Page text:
Poster Open Access
Astoul, Aurélie; Mathis, Stéphane; Baruteau, Clément; Park, Junho; Gallet, Florian; Strugarek, Antoine; Augustson, Kyle C.; Brun, Sacha A.; Bolmont, Emeline
Over 4000 exoplanets have been discovered in the past 25 years or so, most of which orbit cool stars. Star-planet tidal interactions are known to drive the late evolution of the shortest-period planetary systems via tidal dissipation. Such dissipation is known to vary considerably with the mass, age, rotation, and metallicity of the star. To quantify tidal dissipation as accurately as possible, two key physical mechanisms need to be further explored : stellar differential rotation and magnetism in convective regions, which have been constrained in cool stars by ground-based spectropolarimetric observations as well as space-based asteroseismic observations.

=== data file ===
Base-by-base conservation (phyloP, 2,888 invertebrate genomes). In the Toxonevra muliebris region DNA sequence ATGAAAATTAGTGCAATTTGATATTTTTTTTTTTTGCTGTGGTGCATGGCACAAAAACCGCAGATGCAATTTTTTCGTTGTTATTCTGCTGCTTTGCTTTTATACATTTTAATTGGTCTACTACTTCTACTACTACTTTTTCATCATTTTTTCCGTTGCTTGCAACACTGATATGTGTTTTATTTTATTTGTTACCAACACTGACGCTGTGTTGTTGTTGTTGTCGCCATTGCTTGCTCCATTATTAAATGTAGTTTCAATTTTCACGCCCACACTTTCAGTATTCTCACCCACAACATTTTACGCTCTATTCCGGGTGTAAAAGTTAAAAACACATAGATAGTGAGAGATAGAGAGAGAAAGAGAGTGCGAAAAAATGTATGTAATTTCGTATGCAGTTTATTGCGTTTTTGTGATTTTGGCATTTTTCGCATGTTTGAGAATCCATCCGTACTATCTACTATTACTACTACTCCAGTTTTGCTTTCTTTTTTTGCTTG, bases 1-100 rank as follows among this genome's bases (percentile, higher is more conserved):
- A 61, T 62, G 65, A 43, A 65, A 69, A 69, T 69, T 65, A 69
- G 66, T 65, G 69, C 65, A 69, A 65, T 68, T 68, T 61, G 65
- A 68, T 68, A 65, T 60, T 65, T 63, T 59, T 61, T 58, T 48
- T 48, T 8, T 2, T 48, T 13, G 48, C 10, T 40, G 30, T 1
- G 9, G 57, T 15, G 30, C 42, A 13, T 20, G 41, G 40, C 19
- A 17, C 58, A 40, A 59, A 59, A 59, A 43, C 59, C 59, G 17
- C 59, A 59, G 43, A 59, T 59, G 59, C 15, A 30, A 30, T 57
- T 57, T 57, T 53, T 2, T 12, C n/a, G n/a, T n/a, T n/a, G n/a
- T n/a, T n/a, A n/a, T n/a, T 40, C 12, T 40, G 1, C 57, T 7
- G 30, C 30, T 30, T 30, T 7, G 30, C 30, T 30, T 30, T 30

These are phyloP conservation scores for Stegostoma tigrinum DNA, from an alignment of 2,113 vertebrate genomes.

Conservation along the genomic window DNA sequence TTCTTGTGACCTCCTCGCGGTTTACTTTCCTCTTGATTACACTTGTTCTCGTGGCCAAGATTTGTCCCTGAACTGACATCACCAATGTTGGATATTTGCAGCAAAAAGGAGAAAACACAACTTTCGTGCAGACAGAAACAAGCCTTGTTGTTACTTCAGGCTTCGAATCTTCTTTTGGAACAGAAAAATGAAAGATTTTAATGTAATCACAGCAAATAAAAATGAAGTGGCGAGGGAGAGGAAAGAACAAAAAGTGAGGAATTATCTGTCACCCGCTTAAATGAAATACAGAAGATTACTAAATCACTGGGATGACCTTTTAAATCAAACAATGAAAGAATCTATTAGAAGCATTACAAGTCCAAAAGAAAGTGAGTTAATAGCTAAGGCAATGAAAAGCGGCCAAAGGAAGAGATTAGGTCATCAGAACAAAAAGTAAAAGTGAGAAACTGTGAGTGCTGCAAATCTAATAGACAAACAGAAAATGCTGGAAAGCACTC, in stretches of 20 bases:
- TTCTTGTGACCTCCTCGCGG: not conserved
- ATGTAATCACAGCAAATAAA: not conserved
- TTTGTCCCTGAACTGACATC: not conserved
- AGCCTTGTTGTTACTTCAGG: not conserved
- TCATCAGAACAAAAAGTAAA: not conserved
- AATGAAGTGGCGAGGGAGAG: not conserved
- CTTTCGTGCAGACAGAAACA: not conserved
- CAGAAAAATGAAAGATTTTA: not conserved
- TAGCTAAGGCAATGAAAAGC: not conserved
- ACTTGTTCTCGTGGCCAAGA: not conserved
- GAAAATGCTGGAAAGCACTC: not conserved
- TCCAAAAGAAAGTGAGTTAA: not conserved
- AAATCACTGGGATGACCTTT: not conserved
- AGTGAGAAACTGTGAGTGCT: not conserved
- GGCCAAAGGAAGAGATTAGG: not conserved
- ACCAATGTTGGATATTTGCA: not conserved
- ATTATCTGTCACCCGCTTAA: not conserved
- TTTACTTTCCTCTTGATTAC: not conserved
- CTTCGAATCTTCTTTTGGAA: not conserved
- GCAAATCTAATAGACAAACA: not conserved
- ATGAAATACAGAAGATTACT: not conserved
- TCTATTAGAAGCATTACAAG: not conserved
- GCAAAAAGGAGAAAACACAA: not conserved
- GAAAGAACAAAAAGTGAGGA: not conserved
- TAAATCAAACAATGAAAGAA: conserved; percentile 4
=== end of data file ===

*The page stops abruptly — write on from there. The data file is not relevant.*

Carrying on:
In this contribution, we report our recent progress on the investigation of the impact of stellar differential rotation and magnetism on the dynamics and dissipation of tidal inertial waves, along the evolution of low-mass stars. First, we show that a large-scale magnetic field has a negligible effect on the excitation of tidal waves whereas it deeply impacts the dissipation mechanism of tidal waves in the convective envelope of all cool stars all along their evolution. Then, by developing a local shearing box model of a small patch of the convective shell, we demonstrate how tidal waves can be either fully transmitted, damped, or even amplified at the so-called critical layers (when the phase speed of the wave is equal to the local velocity of the fluid), that has potentially strong implications for angular momentum exchanges between tidal waves and zonal flows, and ultimately for the evolution of planetary systems.
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